We don’t usually think of film as art. Most of the time we go to the movies simply to be entertained. But this doesn’t mean we can’t enjoy a film on other levels as well. A great movie can be as beautiful and profound as any work of art. After all, they are called “motion pictures.”
You can use the tools you’ve already acquired to help you appreciate a film: Formal, Iconographic, and Contextual Analysis. Films are broken down shot by shot, scene by scene, by the screenwriter, art director, editor, and, of course, by the director himself. In a good film, every angle is considered, every action, every prop, every bit of music or dialog is important. Films are a very expensive art, and every part better contribute to the whole.
And if the film is well crafted, it sends you from the theater a slightly different person than when you went in. I remember seeing Fargo on a hot July day, but leaving the theater, I was cold.
People have wondered about the power of theater for thousands of years. It’s strange that it exists at all. Why do we have the need to tell public stories? Why do grownups put on elaborate, expensive “make believes?” Aristotle (384 BC – 322 BC) was one of the first to try and pin down why we do it, and what makes it good. No one has really come up with anything better.
We’ll use his system to take a quick look at Napoleon Dynamite and The Matrix. Could any two films be more different? Then, just for fun, we’ll apply it to a small work of genius, The Wrong Trousers.
Aristotle’s Six Parts of a Theatre
- Thought (theme, idea)
- Diction (Language)
- Music (sound)
1. PLOT: What happens in the story.
- Exposition: Everything that the audience needs to know to understand the play. This includes Antecedent action: (everything that has happened before the play begins).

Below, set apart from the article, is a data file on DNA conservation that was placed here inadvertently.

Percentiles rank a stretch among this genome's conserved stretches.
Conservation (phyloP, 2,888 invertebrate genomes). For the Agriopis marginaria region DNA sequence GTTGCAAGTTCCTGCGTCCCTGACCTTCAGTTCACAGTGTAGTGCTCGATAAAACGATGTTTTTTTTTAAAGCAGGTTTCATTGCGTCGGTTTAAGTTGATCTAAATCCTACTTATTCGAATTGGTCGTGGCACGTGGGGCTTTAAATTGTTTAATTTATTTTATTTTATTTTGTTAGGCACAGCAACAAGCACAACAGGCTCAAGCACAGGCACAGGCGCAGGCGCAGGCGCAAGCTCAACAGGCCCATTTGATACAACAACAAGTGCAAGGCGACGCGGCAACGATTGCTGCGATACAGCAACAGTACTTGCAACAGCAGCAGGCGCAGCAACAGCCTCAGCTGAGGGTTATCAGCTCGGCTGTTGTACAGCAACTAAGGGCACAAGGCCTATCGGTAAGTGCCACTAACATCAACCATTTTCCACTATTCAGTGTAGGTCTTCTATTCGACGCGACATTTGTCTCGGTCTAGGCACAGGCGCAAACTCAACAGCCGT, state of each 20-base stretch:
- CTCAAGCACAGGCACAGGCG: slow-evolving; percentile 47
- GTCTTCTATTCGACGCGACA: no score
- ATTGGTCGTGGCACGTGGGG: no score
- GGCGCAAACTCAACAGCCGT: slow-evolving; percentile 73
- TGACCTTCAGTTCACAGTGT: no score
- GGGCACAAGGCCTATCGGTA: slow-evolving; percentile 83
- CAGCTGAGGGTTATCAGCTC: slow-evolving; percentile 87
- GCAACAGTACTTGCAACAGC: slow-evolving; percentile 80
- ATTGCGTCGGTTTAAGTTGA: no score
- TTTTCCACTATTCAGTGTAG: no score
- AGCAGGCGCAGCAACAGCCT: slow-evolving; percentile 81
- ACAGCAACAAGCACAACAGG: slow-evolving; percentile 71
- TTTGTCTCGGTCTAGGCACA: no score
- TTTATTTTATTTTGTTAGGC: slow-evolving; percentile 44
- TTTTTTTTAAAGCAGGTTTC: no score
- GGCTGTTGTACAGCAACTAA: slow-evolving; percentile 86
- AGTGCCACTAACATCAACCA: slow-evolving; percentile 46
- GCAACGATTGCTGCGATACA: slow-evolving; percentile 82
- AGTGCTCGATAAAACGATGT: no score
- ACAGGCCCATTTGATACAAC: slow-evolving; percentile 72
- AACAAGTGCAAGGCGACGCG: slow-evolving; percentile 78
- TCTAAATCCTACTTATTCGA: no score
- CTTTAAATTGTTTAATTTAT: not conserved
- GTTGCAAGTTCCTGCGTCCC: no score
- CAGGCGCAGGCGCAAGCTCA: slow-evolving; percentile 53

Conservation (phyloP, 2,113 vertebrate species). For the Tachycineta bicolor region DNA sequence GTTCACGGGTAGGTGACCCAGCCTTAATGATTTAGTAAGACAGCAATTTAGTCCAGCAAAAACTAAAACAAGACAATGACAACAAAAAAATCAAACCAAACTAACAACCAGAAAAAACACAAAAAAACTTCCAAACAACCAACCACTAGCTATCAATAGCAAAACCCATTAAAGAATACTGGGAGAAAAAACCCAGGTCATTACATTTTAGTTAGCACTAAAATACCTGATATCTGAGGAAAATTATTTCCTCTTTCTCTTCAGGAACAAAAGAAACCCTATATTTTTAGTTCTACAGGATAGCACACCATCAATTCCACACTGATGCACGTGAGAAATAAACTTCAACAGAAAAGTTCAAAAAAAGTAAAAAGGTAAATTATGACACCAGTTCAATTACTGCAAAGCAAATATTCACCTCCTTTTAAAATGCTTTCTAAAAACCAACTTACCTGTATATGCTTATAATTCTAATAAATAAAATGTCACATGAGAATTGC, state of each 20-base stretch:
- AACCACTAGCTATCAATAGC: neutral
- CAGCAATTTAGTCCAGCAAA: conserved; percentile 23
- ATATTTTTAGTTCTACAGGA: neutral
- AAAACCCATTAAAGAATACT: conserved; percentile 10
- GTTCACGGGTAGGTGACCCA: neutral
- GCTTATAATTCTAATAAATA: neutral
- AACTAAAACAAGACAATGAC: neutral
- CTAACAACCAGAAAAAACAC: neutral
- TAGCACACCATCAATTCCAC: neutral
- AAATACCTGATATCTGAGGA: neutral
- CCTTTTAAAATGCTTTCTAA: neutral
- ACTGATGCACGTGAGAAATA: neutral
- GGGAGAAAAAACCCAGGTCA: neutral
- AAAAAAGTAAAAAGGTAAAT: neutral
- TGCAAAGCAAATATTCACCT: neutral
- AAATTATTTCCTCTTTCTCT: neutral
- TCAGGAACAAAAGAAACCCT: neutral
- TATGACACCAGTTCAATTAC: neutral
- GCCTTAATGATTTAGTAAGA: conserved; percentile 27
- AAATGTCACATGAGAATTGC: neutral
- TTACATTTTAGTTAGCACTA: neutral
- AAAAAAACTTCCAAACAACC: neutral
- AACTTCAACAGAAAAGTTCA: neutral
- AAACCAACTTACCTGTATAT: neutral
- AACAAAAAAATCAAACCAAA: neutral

- Conflict: the clash of opposing forces (man vs. self, man, environment, natural forces, group, God, or group vs. group) There is usually an Inciting incident: (or “initiating incident”): the event that occurs to begin the conflict .The ensuing Complications include discoveries, reversals, sub plots and major and minor conflicts.
- Climax: The point at which one or the other of the forces is favored; the point at which events must turn in one direction or another. Not necessarily the “high point.”
- Resolution / Denouement: This comes after the climax. Not always resolved satisfactorily. Beware of devices like the “deus ex machina” (god from the machine) a contrived or unbelievable resolution.
2. CHARACTER: Human behavior, including physical, social & psychological traits.
- Protagonist: “agon” = struggle; the pro side of the struggle — often used to refer to the lead character in a tragedy:
- Antagonist — the anti side of the struggle — often the bad guy, but could be anyone / thing that struggles against the protagonist:
- Foil: reveals some aspects of the main characters by having similar or different circumstances or by behaving similarly or differently.
- Stock characters: exemplify one expected characteristic, such as “Nerd,” or “Dumb Blonde.”
3. THOUGHT: The idea or theme of the work.
4. DICTION / LANGUAGE: Speech reveals character, mood, directs attention, tempo.
5. MUSIC / SOUND: Music, dialog, rhythm, pace, mood, sound effects.
6. SPECTACLE: Sets, props, lighting, makeup, overall look.